Brett Favre, who has retired and un-retired several times during his Hall of Fame career, insisted after the Vikings’ season-ending loss to the Detroit Lions that he really is finished for good, though he never explicitly announced his retirement.
“It’s been a wonderful ride for me,” Favre said. “One game, one season does not define me. There will be people (who) say, ‘It’s a shame he went out that way.’ (But) I am truly grateful for the opportunity. I hope people admire the way I played, my passion for it. I hold no regrets. It was special, a wonderful experience. I wouldn’t change it for anything.”
Favre is surely right that many fans will think it a shame that he went out the way he did: The 2010 season was Favre’s worst season statistically, the Vikings were one of the league’s most disappointing teams, and Favre was fined $50,000 for failing to cooperate with an NFL investigation into allegations that he sexually harassed a former Jets employee.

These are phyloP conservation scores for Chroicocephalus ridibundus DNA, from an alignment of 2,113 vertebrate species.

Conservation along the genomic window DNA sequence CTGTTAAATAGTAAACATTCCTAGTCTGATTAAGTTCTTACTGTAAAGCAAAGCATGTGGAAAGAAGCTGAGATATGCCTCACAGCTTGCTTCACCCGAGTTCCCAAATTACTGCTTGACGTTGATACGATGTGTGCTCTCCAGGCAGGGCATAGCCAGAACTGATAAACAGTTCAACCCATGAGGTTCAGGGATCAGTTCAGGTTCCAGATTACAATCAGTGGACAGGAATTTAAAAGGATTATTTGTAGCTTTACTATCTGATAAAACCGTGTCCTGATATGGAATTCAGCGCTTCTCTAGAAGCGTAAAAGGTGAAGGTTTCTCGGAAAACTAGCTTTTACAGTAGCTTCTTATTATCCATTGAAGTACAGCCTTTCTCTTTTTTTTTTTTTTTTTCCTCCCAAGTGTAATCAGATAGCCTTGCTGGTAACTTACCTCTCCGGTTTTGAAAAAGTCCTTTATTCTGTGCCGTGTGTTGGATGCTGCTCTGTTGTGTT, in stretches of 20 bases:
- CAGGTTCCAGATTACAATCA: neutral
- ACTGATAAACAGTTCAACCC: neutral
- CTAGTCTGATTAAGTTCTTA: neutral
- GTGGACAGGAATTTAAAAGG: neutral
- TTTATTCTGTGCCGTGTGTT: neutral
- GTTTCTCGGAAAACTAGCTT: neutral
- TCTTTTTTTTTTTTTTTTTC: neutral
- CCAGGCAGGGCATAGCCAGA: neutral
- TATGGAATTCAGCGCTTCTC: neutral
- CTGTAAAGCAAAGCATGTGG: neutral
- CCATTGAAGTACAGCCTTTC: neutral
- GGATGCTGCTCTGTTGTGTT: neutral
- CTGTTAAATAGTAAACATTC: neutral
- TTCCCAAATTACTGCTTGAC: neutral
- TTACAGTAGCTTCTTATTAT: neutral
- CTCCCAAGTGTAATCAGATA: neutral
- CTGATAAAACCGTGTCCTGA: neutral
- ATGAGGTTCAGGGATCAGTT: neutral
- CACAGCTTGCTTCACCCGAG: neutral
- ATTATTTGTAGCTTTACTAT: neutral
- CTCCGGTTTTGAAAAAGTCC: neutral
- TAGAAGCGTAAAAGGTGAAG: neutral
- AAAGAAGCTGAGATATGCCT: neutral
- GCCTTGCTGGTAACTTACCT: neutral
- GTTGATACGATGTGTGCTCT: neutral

And yet, Favre indicated that his only real regret is that he suffered a shoulder injury and a concussion that caused him to miss most of the final month of the season. “I would have liked to have played (Sunday),” Favre said. “The wise choice was not to play. It was just too risky, in my opinion. I was okay with it. I knew that was the wiser choice.”
Given Favre’s track record of rescinding his retirement announcements, it’s entirely possible that at some point in the next nine months he’ll say he wants to return to the NFL for the 2011 season. But right now he says he’s done playing football. “It’s time,” Favre said. “I know it’s time. That’s okay. It is. I hold no regrets. I don’t know of too many players off hand who can walk away and say that. I just know it’s time.”
I however believe he is completely done. As I stated before, this was his worst season he has ever had, meaning he has had 19 better seasons in his football career. He did not play most of the final month due to injury, and he should have, by now, come to the realization that he is entirely physically unable to perform at an NFL level.